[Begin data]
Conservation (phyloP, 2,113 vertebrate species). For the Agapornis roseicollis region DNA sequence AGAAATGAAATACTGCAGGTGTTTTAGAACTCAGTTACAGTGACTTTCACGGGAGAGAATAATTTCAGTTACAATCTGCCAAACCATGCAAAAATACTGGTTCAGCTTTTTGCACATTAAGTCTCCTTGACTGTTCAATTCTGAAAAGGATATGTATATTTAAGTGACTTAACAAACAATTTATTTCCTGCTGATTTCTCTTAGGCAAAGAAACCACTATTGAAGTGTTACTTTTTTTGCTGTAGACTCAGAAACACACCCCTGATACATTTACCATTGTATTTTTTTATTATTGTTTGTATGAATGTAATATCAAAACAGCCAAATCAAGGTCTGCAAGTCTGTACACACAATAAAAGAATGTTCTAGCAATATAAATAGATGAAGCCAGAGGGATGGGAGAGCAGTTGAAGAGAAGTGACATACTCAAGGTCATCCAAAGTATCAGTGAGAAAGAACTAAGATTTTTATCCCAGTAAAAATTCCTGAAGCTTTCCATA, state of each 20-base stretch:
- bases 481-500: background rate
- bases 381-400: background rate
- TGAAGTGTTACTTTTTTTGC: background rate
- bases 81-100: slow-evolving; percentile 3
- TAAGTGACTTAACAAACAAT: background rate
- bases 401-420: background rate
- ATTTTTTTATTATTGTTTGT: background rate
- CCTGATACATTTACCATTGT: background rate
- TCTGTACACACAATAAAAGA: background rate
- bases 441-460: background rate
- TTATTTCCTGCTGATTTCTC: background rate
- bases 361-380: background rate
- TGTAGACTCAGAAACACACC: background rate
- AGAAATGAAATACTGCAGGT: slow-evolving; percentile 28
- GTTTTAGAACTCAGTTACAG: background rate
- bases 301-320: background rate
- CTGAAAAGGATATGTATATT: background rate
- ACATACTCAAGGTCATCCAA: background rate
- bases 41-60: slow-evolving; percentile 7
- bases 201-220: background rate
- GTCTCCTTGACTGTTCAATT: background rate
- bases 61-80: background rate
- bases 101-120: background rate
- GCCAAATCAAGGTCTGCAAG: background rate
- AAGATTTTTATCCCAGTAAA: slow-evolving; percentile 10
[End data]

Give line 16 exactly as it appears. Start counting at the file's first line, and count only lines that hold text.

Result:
- GTTTTAGAACTCAGTTACAG: background rate